Fear-Based Behaviour: Why It’s Ruining Your Life

We consume our tomorrows fretting about our yesterdays - Persius

In many ways, fear could be a natural survival instinct, shielding you from both large-scale and petty dangers.

Fear may help to mitigate your careless propensity to risky behavior.

Yet, beyond a certain point, fear could be the end of you.

At the extreme end of the spectrum, fear-based behaviour could clump you down in a knot and prevent you from making any progress in your life.

Here’s how fear is holding you back and what you can do to overcome it:

Fear keeps you small

photo-1441716844725-09cedc13a4e7Fear-based behaviour puts us on high alert for potential danger and keeps us from any chance of growth and expansion. It is that doubtful whisper compelling you to remain in your comfort zone and avoid ‘too much success.’

As a result, you will pass up on opportunities to grow your business or even launch another one. You will avoid new experiences. You will strive, perhaps subconsciously to keep your boundaries intact with no room for expansion.

Staying small here does not mean pursuing a strategy of being lean in your business or other areas of life. Rather, it means limiting yourself to opportunities and instead opting to stay ‘contented’ with the little you have.

What to do: Decide to pursue at least one opportunity today even if you are unsure whether you will fail or succeed. Then, pursue the next growth opportunity and the next.

Fear sabotages your relationships

According to psychotherapists, a substantial part of our fear stems from childhood.

We are fearful of being rejected, abandoned, smothered, not being good enough and these fears are carried on into adult life and projected onto relationships.

These kinds of fears are quite often subconscious and they can play out repeatedly in your life without you noticing or understanding why you are caught up in the same patterns.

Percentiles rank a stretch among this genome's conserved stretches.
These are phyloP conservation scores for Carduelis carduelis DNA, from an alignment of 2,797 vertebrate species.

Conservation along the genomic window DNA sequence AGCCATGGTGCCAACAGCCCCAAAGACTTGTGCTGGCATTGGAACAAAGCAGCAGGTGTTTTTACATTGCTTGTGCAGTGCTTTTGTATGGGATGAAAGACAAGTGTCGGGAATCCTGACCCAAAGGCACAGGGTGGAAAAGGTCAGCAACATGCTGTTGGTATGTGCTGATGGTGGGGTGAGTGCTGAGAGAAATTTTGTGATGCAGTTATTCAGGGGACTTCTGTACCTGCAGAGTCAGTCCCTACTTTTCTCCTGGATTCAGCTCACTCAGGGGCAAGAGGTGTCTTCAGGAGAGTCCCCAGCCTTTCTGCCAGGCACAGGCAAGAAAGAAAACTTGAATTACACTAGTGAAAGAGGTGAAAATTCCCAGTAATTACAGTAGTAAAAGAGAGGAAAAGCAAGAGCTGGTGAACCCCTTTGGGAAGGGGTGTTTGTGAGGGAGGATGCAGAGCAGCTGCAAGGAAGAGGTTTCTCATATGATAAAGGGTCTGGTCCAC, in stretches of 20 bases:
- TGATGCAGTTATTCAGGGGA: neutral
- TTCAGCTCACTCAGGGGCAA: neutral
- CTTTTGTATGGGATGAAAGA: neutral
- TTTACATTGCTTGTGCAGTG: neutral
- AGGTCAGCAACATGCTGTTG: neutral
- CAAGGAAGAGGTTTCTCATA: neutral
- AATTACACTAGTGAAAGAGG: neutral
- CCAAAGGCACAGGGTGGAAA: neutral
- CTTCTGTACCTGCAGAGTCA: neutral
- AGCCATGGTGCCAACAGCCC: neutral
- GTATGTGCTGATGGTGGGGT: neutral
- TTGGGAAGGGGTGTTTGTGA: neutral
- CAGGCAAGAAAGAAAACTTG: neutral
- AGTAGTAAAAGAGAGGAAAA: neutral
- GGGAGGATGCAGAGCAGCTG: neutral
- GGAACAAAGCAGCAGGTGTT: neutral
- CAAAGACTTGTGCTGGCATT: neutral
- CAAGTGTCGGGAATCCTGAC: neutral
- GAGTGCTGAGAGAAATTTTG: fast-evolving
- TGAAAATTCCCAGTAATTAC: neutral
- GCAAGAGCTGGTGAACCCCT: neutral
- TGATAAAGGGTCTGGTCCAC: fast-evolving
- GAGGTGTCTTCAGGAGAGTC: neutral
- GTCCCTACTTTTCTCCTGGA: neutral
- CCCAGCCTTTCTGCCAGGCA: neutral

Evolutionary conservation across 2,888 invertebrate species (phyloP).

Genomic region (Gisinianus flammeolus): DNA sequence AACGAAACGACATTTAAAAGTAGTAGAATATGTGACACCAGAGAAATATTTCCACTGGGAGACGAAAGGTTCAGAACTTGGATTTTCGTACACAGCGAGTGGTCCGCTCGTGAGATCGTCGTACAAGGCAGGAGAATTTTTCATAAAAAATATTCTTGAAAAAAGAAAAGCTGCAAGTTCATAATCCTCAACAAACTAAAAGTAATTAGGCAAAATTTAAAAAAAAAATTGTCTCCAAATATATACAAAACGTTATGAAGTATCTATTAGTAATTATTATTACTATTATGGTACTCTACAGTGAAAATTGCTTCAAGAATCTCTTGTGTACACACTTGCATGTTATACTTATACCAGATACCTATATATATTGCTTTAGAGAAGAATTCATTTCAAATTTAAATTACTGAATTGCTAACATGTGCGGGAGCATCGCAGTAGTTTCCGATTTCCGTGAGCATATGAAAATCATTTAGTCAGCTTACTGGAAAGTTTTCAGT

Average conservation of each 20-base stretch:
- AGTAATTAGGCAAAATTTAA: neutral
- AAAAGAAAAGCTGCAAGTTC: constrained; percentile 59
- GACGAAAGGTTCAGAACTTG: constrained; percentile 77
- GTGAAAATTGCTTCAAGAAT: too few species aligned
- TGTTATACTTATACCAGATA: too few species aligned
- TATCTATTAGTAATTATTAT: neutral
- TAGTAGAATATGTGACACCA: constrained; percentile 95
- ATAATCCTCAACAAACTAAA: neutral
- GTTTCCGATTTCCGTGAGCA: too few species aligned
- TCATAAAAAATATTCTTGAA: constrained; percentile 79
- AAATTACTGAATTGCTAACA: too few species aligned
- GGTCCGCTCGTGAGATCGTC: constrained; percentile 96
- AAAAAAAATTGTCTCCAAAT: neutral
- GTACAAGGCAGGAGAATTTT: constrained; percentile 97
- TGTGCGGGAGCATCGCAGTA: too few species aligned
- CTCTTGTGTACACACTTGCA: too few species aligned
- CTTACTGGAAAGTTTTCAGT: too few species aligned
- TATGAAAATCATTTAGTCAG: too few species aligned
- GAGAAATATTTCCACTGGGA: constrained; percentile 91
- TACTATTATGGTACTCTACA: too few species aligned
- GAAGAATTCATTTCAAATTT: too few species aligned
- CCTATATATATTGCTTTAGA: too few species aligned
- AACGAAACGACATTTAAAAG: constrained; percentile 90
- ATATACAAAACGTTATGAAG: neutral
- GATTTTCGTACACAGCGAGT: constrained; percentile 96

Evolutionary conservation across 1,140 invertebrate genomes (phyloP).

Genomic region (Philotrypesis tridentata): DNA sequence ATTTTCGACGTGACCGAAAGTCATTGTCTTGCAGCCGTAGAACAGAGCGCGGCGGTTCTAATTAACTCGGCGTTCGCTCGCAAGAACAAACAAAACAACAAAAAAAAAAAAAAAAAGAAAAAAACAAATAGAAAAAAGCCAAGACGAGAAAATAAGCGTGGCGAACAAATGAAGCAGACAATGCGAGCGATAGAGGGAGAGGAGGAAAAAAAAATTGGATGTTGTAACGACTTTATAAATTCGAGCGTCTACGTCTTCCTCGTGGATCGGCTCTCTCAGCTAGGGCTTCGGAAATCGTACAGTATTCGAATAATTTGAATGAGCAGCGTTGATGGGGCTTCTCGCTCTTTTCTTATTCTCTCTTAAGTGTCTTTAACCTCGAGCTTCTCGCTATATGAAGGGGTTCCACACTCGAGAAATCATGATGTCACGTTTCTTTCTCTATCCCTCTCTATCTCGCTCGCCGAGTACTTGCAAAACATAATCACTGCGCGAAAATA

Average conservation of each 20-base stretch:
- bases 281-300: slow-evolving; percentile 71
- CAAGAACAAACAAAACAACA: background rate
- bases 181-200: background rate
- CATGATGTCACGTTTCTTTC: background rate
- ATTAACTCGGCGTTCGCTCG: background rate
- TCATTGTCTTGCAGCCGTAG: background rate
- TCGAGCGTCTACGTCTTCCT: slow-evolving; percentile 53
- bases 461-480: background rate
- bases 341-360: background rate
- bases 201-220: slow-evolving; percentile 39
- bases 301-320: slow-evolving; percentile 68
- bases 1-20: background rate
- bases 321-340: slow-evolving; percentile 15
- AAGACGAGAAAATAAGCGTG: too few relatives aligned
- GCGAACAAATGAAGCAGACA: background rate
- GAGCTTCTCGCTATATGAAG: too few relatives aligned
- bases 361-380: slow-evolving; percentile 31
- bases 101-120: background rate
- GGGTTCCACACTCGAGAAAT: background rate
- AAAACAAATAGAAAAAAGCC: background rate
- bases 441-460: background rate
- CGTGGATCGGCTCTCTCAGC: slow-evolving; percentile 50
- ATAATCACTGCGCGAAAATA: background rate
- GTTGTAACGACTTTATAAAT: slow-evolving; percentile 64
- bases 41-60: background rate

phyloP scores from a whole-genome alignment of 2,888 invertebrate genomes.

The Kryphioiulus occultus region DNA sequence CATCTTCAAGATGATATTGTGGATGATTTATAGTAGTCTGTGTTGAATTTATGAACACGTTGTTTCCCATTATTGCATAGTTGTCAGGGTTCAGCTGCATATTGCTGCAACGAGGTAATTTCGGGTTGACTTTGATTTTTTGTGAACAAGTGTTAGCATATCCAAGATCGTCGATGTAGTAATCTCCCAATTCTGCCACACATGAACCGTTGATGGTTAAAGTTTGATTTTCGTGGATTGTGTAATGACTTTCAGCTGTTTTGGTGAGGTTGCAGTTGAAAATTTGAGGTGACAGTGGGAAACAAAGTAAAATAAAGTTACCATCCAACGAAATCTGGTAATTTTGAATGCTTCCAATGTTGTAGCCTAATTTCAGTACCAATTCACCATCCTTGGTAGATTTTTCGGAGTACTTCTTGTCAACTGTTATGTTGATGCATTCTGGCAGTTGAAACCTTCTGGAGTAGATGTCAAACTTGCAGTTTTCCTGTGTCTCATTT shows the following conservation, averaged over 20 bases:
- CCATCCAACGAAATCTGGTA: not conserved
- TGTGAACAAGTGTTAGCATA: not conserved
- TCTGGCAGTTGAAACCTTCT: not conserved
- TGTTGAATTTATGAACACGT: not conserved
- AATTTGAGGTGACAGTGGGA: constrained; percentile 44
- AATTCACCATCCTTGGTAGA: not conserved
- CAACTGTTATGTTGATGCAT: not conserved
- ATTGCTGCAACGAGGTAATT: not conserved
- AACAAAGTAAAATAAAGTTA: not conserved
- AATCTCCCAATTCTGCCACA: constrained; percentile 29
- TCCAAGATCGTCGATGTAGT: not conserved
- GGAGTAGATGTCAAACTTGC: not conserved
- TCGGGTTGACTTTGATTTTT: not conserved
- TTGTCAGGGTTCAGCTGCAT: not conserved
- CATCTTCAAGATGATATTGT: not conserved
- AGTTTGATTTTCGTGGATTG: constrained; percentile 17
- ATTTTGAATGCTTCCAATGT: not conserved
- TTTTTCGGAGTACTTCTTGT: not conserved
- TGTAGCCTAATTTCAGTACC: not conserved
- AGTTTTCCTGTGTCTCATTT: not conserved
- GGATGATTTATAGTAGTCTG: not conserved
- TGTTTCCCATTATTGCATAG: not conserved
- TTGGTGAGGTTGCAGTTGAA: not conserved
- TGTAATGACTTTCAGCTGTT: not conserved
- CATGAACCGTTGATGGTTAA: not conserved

Behaviours such as ambivalence, over-dependence, unwarranted mistrust, manipulation and abuse are steeped in fear and will continue to ruin your relationships until you break the cycle.

What to do: Become mindful and aware of your actions, thoughts and feelings in your relationships so you can catch yourself enacting old, fear-based behaviour and sabotaging patterns.

Fear-based behaviour keeps you in a rut

Are you ducking new experiences under the pretence of being too busy?

Perhaps you are shutting new people out of your life with your negative attitude?

Extremities such as being a workaholic, being adamantly skeptical, binging or maintaining an unhealthy lifestyle may actually be based on fear of the known or the unknown.

The problem with resorting to extremities is that it can keep you in a rut and prevent you from seeking out new, bold and worthwhile experiences. Alternatively, it could expose you to a reckless roller coaster life of highs and lows with no long lasting experiences.

What to do: Force yourself to undertake new experiences and prepare to be uncomfortable for a while. Seek professional help if needed and tap into your support network to stop the cycle of extreme behaviour.

Fear blurs your problem solving abilities

photo-1427348693976-99e4aca06bb9When you lack courage and are entangled in a web of fear, successfully dealing with life’s challenges can be difficult.

Getting yourself unstuck from situations, dealing with hardship, keeping your life together all require some creativity and a pinch of doggedness.

You can see that surrendering to fear is a sure way of dumbing down your ability to solve problems and forever remaining stuck in the same situations.

What you can do: Instead of being afraid of hardship or uncertainty, decide that you will courageously face these situations and solve them step by step if they need solving.

Fear victimizes you

Someone once said ‘Fear should be one of your advisers and never your master.’

When you let fear rule over you or when you give in to fear-based behaviour you lose your autonomy and innate ability to survive most of life’s challenges.

Ironically, fear-based behaviour can give you the awkward comfort that comes from being a victim.  What story do you tell yourself and others about yourself? Is it a story of empowerment or a self-pity story?

A victim story sure feels good for a while. Yet such a story, steeped in fear, creates a sequence of excuses that prevent you from overcoming afflictions and taking responsibility to move your life forward.

What you can do: Change your story today. It does not matter what might have happened in the past; letting go of that fear and victimization will empower you to take bold steps in your life.

Remove Your Fear

Remember this:

Fear keeps us focused on the past or worried about the future. If we can acknowledge our fear, we can realize that right now we are okay. Right now, today, we are still alive, and our bodies are working marvelously. Our eyes can still see the beautiful sky. Our ears can still hear the voices of our loved ones – Thich Nhat Hanh

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